transferring management of countryside parks at Billingham Beck Valley and Cowpen Bewley to Tees Valley Wildlife Trust and a restructure of the current Countryside Range Service to focus on maintenance of parks rather than educational activities
relocating the Tees Active leisure service to the Tees Barrage, making its current Castlegate Quay base available to a river-related business. Together, with the parks review these would save £616,000
better targeting of youth services
bringing services together under one roof, which could then release buildings or other assets to the community, potentially saving £1 million
To achieve further savings, the Council is to undertake large-scale reviews of its remaining services over the coming months. These are:

Learning disability and mental health
Housing benefits
Care For Your Area (refuse, street cleansing, grounds maintenance, etc)
Community safety and security
Children's social care management
Waste management
School improvement
Legal services
Registration and bereavement
Housing and regeneration
Children's Centres, Sure Start and other early intervention services
Government grant cuts and uncertainty about future grants means 150 grant-funded posts are at risk of redundancy and the Council will formally notify all those affected on 17 December.

Councillor Ken Lupton, Leader of Stockton Borough Council, said: "The settlement grant announced by Government this week is far worse than we have been planning for.

"The way the reductions are applied covers total Government funding, not just our revenue grant. We are still awaiting an announcement on some funding but, from the details we have so far, we are looking at an overall cash reduction of 19.7 per cent for Stockton next year - clearly very substantial.

"What's more, this settlement is only for two years and gives no certainty beyond that.

"Stockton Council has always planned our finances to help avoid the need for large-scale redundancies or service cuts. Over the past two years we have carefully managed our value for money programme and continued providing good, effective services to local people.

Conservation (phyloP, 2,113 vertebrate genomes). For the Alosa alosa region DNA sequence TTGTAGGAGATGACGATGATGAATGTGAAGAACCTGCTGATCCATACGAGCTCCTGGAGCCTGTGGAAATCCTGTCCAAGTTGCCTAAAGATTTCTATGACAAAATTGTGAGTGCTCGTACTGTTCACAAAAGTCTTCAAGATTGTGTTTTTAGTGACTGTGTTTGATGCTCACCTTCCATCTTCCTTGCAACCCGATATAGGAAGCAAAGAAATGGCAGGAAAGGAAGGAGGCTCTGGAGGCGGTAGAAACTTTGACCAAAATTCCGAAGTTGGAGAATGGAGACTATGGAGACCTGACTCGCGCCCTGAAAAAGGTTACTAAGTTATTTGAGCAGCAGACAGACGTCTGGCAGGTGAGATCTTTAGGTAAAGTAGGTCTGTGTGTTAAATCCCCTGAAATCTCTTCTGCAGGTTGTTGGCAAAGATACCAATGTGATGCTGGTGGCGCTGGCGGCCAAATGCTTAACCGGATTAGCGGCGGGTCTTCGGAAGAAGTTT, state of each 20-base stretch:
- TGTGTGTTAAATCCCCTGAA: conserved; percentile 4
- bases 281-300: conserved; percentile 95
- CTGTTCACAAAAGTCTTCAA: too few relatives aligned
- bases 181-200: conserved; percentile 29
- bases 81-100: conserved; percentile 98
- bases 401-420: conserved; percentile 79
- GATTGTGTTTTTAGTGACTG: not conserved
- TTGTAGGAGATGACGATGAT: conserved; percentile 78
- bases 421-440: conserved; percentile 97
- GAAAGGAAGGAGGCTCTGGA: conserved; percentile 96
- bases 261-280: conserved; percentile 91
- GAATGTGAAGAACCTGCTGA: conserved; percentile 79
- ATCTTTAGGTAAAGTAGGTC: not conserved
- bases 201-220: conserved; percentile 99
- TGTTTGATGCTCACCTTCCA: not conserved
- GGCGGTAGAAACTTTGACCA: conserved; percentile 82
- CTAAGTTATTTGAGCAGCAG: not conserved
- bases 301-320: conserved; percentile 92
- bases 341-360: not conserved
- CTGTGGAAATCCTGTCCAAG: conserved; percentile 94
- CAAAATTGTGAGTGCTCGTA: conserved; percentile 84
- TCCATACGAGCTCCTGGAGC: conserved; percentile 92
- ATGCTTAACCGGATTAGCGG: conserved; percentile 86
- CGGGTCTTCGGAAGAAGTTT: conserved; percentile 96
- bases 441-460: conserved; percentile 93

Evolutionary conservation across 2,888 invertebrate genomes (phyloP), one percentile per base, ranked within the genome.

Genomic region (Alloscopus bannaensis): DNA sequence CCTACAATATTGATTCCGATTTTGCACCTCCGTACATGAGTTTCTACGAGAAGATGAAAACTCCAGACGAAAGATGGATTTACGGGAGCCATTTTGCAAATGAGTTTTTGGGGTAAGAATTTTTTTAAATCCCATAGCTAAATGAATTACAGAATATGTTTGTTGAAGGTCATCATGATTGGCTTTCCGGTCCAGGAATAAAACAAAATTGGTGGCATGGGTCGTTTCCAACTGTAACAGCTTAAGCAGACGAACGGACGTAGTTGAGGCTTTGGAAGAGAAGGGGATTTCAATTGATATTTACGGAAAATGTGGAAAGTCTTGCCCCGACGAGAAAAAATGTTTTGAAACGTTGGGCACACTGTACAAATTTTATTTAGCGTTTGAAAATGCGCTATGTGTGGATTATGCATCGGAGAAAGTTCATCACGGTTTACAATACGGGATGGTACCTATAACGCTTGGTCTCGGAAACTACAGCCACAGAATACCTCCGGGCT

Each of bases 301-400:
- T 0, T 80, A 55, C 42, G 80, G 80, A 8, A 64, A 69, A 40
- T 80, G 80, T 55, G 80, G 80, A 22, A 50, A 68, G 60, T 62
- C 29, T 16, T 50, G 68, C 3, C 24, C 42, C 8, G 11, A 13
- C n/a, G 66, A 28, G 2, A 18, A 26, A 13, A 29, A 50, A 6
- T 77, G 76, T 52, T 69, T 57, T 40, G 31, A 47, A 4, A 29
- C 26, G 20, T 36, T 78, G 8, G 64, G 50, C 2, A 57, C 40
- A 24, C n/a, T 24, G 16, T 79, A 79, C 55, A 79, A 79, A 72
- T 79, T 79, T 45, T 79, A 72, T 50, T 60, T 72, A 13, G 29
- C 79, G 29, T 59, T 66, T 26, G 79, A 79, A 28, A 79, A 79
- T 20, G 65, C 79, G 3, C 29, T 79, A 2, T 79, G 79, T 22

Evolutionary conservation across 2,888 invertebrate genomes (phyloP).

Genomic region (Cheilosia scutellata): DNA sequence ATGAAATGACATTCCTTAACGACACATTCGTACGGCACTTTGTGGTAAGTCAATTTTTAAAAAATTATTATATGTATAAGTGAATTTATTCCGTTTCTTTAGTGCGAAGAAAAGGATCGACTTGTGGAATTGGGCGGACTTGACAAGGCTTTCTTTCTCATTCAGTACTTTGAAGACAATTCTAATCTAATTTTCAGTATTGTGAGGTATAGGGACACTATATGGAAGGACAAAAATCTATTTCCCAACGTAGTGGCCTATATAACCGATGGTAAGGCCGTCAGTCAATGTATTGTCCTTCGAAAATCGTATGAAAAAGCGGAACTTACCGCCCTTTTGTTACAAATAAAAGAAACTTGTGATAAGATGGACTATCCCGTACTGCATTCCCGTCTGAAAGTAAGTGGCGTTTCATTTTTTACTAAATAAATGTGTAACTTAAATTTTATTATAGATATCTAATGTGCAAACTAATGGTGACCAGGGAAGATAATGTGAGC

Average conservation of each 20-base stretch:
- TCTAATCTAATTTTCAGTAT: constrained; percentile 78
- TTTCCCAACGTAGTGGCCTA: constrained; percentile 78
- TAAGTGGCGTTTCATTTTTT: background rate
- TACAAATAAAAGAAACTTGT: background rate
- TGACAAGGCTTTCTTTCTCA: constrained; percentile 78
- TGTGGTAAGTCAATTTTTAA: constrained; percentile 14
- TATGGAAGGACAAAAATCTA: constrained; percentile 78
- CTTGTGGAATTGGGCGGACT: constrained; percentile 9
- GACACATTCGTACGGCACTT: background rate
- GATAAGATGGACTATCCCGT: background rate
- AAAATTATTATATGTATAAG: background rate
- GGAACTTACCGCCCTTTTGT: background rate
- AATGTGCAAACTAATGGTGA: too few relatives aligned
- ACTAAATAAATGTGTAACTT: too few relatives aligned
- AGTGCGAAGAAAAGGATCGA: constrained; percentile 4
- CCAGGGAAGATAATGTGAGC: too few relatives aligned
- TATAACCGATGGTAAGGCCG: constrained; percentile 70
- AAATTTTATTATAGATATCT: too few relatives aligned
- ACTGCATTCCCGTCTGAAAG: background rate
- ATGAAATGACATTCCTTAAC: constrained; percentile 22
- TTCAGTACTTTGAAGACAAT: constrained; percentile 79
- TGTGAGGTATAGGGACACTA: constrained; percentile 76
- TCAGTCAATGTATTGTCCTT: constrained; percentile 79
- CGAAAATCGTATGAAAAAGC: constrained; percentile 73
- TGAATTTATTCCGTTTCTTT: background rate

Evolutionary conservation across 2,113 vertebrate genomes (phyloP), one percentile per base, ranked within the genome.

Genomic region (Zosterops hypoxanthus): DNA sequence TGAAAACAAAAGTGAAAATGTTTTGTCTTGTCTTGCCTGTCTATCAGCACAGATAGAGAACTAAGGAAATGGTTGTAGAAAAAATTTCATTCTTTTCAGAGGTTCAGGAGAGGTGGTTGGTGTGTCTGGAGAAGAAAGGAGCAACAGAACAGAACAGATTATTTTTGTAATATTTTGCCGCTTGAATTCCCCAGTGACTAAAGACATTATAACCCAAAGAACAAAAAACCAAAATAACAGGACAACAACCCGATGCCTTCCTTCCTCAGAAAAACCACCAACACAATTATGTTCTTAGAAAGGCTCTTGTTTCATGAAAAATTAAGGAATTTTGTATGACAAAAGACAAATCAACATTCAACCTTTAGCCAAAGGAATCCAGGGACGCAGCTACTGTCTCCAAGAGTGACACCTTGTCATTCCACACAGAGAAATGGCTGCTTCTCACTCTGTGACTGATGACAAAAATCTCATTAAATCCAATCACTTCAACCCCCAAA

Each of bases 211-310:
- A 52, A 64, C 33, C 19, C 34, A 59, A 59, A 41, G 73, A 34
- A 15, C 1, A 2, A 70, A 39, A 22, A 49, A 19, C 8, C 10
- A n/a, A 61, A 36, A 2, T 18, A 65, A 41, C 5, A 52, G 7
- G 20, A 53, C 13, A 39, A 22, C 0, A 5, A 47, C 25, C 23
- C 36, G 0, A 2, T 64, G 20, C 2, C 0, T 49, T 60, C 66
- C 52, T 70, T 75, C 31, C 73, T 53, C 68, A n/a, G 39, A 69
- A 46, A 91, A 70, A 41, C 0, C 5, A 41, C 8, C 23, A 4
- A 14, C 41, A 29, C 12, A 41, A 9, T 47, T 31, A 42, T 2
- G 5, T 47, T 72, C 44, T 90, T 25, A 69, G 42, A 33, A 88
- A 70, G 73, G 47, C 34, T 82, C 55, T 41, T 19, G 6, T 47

"Wherever possible we have shrunk our workforce by natural wastage and freezing vacant posts, with compulsory redundancies very much a last resort.

"Now, faced with such a challenging budget, we can no longer safeguard every service and regrettably this will have an impact on some employees.

"We are strongly committed to working with the trades unions and providing the best support and counselling for all the staff affected."

Neil Schneider, the Council's Chief Executive, said: "As an individual authority, through ANEC regionally and the LGA nationally, we will continue to lobby Government for a fairer, more equitable settlement for Stockton.

"Meanwhile, we owe it to our residents and businesses to make the best of this very difficult position , and to maintain the ambitious approach which has got us this far.

"Unfortunately, the unprecedented nature of public service budget cuts means we have some unavoidable and very difficult decisions to take which will make significant job losses inevitable.

"Of course this is not a position we would like to be in; we have a thoroughly committed and loyal workforce who serve the people of the borough very well.

"Much of what we have achieved has been down to the efforts of staff working right across the Council. In a very challenging year, they have remained focused on delivering our services to residents, as their fantastic efforts in the current severe weather has shown.

"Wherever possible, we will look at innovative ways of continuing and developing our services. For example, our partnership with Tees Active to provide leisure facilities has not only reduced our costs but has also attracted more investment into excellent facilities.

"We will continue to do everything we can to keep job losses to a minimum but, where they do happen, we are making every effort to keep staff informed of developments at the earliest opportunity and providing them with as much support and advice as we can."